Friday, October 24, 2014
1901: With her only child dead and her only husband killed in the Civil War, aging schoolteacher Annie Edson Taylor feared she was destined to end up in the poorhouse. But then she came up with a brilliant plan. First, she would pay professional coopers to construct a heavy duty, elongated and well-cushioned barrel. Then, on October 24th, her 63rd birthday, she would climb inside and ride it over the edge of Niagara Falls, a feat that would hopefully bring enough publicity and wealth to carry her comfortably into senectitude.
The stunt is a resounding success, and Annie becomes the first person ever to accomplish it, emerging from the certain-death-capsule with only a small gash on her head, though she made it clear she would rather “walk up to the mouth of a cannon” than ever try it again. Unfortunately, the story ends with Annie spending most of her earnings on private detectives in a futile search for the missing barrel, no doubt sold by her concurrently absent manager. Still, Annie Edson Taylor remains one of the most gutsy people in the history of daredevilry.
Monday, October 6, 2014
2007: Modern day adventurer, Jason Lewis completes his human-powered circumnavigation of the globe, having hiked, biked, roller bladed, kayaked, swam and pedaloed his way around the entire planet! The trip was supposed to take around 3-4 years, but he had a few hang ups, like capsizing in two oceans, going to jail, being robbed at machete point, breaking both of his legs, dodging the bullets of a civil war, and being attacked by malaria, blood poisoning, altitude sickness and a crocodile, just to name a few. All told, when reaching his original starting point, Jason Lewis had traveled nearly 46,000 miles in 13 years. As far as we’re concerned he deserves a lifetime lazy-pass. Though he probably wouldn’t even use it.
Sunday, October 5, 2014
One of the first successful Jewish American authors, Emma Lazarus was a poet and essayist who wasn’t afraid to speak her mind, writing numerous powerful works against anti-semitism, supporting immigrants rights, and even arguing for the creation of a Jewish homeland before the Zionist movement came into being. But she is best known for her immortal American poem, “The New Colossus” which appears on a bronze plaque at the base of the Statue of Liberty. You know the one, ‘give me your tired, your poor, your huddled masses yearning to breathe free,’ that one. Unfortunately, many politicians currently wish to have it removed, along with the torch… to be replaced with a stop sign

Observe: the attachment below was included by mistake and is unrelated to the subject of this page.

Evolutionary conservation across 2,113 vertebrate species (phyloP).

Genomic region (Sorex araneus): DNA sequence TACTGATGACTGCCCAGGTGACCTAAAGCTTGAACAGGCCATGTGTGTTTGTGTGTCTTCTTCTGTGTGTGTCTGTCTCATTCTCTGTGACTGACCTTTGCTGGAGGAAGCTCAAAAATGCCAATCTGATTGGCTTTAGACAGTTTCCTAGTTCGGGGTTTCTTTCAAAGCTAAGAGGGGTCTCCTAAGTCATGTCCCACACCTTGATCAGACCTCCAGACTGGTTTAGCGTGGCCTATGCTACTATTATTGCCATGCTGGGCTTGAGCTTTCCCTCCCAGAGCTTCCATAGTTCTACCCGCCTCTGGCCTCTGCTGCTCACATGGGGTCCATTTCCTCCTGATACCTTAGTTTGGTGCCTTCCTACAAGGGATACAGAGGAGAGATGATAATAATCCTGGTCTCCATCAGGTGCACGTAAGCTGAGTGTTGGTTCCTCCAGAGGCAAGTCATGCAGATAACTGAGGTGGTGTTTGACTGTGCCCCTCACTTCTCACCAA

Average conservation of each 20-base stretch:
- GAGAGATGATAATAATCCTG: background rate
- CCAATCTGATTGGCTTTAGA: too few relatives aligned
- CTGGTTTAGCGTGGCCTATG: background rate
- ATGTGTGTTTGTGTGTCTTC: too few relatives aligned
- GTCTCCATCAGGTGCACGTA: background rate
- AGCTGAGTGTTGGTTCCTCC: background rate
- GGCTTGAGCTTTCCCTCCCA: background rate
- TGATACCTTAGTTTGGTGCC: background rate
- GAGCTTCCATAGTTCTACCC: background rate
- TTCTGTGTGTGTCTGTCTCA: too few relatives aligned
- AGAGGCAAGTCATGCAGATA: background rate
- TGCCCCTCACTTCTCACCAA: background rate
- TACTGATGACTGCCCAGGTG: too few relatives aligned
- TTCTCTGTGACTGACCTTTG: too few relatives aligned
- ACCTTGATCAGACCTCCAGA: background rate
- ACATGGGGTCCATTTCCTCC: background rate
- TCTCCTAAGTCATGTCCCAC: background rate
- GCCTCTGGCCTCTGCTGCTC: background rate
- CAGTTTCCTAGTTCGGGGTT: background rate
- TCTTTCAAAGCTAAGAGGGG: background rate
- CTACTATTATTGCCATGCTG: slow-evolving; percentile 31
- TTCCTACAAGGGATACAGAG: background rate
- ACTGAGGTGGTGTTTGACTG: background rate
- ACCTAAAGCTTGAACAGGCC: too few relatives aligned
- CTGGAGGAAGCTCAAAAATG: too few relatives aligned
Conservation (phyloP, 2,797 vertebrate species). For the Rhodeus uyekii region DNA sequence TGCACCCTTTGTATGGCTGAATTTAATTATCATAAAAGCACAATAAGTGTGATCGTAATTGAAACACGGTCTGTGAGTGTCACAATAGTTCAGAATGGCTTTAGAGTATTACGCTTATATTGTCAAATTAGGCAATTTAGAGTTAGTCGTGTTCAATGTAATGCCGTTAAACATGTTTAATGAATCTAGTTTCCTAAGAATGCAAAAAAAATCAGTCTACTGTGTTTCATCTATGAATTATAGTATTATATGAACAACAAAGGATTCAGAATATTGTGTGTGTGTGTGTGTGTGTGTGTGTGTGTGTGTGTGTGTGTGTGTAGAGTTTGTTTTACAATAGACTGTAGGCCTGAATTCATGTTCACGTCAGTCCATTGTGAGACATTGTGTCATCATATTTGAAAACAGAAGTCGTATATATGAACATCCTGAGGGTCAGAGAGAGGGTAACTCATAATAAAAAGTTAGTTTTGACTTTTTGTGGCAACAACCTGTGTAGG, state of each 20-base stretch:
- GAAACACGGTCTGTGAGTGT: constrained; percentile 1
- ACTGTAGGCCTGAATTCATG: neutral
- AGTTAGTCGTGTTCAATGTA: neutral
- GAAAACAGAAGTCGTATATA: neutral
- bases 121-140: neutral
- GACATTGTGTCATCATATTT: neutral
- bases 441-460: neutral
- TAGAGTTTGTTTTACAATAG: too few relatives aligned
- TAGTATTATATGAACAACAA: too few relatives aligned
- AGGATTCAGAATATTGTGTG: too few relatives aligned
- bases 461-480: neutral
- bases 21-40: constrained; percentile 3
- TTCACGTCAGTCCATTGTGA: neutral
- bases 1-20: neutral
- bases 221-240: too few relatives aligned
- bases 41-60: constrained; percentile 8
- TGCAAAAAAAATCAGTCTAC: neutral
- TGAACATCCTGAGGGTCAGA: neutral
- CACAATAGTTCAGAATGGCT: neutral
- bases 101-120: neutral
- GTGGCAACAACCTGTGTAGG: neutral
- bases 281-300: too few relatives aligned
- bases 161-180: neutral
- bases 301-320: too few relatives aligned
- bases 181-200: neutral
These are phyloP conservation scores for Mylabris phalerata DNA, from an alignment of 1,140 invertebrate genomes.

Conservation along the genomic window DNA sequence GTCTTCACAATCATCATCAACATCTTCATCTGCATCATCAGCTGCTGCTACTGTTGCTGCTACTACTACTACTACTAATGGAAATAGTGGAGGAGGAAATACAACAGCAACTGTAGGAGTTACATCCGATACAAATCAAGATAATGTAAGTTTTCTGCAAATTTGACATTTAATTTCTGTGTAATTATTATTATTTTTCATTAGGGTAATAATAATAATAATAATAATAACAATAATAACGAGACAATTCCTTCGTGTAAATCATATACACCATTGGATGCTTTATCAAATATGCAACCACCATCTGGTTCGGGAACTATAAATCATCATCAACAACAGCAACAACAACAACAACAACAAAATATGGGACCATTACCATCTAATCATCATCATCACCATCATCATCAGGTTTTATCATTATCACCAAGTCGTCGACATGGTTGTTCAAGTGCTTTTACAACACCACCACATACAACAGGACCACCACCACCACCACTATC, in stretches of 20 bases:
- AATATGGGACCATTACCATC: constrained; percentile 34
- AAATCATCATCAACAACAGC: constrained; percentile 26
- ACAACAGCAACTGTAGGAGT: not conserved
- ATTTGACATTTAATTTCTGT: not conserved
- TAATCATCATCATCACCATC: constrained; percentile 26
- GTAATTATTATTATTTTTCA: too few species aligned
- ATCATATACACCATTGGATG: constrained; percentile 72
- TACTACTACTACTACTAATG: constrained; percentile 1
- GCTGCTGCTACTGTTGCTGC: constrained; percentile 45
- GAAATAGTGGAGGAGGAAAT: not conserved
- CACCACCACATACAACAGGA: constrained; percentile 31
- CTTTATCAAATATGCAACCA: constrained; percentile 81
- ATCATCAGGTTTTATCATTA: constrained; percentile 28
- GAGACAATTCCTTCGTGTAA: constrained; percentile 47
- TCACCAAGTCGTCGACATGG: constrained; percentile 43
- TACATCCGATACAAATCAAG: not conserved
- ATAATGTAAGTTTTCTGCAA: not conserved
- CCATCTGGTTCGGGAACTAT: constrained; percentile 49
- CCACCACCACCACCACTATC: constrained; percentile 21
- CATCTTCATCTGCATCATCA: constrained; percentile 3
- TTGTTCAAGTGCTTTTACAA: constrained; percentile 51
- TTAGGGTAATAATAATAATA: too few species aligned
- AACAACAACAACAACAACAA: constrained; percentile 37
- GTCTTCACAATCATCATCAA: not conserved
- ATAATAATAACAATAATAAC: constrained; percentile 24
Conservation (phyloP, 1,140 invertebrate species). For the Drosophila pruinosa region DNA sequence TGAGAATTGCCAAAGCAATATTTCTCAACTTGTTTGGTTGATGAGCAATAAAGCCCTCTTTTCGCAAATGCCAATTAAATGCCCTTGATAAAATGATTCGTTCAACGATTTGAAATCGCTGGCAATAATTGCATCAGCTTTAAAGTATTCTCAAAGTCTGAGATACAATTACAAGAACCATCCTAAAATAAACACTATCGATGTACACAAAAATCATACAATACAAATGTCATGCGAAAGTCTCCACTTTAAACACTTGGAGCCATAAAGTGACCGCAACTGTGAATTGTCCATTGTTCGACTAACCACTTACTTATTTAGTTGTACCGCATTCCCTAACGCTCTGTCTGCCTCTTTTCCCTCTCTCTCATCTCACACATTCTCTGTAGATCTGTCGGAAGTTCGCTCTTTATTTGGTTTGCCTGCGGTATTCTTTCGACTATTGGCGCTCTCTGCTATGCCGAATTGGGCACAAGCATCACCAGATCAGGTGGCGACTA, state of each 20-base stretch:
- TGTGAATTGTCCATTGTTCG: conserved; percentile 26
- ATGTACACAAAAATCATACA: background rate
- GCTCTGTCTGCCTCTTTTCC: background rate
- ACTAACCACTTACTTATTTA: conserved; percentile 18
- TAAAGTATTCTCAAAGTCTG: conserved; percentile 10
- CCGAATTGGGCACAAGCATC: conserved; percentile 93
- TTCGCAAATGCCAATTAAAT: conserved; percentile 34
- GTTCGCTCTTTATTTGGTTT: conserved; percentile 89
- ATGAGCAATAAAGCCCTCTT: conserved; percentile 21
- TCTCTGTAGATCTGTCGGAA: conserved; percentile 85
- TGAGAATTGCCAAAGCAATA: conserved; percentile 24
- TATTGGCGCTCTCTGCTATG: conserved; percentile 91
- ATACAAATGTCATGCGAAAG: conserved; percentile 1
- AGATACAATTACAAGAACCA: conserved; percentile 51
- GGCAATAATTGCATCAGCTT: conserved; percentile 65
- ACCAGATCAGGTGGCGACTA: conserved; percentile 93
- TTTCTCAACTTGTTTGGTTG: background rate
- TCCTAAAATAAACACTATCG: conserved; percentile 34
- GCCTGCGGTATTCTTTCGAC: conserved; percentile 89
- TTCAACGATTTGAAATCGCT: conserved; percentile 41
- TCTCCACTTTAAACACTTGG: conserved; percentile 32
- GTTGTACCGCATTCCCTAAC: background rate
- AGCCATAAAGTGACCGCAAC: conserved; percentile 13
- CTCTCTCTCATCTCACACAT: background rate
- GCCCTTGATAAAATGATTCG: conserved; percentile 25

Thursday, September 11, 2014
1st Lieutenant Aleda E. Lutz was an American army flight nurse who flew an unprecedented 196 missions during World War II, totaling over 800 hours, evacuating over 3,500 injured men to safety from the battlefront. During her 196th mission she became the first military woman to die in a combat zone. Hey HBO! There’s a mini-series for ya! You’re welcome.
Thursday, February 20, 2014
1810: Andreas Hofer, a humble Tirolean innkeeper turned patriot, who became the leader of a rebellion against Napoleon’s forces, is executed by firing squad under Napoleon’s order to “give him a fair trial, then shoot him.” Hofer refused a blindfold, passing money to the corporal with orders to “shoot straight”. In his final letter Hofer proclaimed; “Goodbye disappearing world! Dying is so easy that my eyes have no tears.” Today he is regarded as a national hero in Tirol and much of Austria and Germany. Even has a four star hotel named after him. As a former innkeeper, he probably would appreciate that.
Thursday, September 26, 2013
As an executive officer of the US Signal Corps, George Owen Squier helped the Wright brothers with their first airplane, and was even its first passenger. From there, he secured the first purchase of US military planes, launching a new ‘Aeronautical Division’ for which he was Major General during WWI. But that’s not even the coolest thing he’s done. George was also a wizard with electricity and radio technology, holding over 60 patents to his name. He invented multiplexing, which allows multiple signals to be transferred at once through a single wire, paving the way for new possibilities in telecommunication. He invented wired radio, or as he called it, “wired wireless”, as a replacement for the unreliable home radios of the era. Though it never became a household commodity in his time, (any of us with cable TV certainly owe him a tip o’ the hat) George wasn’t deterred by this minor setback. Instead he convinced businesses that piping music through their establishments would increase sales and productivity. He was right. Soon businesses across the US were playing music not through a single radio in the corner, but in several locations throughout their sotres and workshops, thanks to wired radio. His name for this new technology?
Muzak! That’s right, George Owen Squier is responsible for that cheesified version of Goodbye Yellow Brick Road you can never seem to get out of your head… Well he was still pretty awesome.
Saturday, September 14, 2013
1984: Joseph Kittinger becomes the first man to fly solo across the Atlantic Ocean in a hot air balloon. At 56 years old, it is only his latest of a lifetime of accomplishments, which include setting the record for the highest, longest and fastest skydive, and surviving a year in a North Vietnamese POW camp. Nails, folks. Nails.
Friday, September 30, 2011
Most people who do know the name, credit him as the developer of the luxury aircraft, the Learjet, but there are plenty of even better reasons to sing the praises of Bill Lear. Anyone who listens to music in their vehicles must give him credit for inventing the first car radio and then the eight-track tape player. Not enough for you? OK, then, he also basically invented radio navigation AND autopilot technology. On top of that he even had a great sense of humor. He named his daughter Shanda… Shanda Lear… brilliant!!